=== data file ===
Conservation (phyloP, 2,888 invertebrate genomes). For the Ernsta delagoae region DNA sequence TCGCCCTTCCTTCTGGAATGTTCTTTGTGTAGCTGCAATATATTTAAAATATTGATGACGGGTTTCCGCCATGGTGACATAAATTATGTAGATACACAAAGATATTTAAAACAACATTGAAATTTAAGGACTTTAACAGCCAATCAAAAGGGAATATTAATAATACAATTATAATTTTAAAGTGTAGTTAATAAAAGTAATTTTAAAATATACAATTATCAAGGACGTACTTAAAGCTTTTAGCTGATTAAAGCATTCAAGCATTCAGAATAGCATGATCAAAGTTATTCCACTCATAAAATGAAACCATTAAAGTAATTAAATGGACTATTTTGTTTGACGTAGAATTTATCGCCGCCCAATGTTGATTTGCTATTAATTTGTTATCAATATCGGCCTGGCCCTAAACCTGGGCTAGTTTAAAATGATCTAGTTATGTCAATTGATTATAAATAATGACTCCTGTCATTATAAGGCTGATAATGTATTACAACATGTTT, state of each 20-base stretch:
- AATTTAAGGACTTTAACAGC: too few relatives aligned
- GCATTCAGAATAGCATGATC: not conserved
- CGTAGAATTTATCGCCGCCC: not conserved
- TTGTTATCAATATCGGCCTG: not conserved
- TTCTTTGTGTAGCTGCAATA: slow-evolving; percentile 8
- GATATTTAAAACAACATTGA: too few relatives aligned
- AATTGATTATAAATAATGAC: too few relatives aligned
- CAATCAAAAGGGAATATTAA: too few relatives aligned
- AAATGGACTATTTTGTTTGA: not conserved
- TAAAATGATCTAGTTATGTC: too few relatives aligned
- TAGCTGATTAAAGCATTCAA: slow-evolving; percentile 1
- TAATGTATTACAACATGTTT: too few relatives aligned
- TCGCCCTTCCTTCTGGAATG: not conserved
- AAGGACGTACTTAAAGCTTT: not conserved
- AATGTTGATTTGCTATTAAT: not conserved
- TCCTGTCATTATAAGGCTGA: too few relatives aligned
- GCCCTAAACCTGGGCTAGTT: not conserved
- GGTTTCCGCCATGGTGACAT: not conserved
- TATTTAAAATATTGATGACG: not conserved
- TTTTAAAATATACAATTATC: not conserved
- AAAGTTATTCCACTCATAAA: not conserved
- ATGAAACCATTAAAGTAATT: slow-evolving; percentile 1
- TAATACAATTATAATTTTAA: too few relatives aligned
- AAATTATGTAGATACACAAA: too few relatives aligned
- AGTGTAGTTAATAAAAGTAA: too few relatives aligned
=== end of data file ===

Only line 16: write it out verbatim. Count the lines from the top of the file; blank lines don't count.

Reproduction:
- AATGTTGATTTGCTATTAAT: not conserved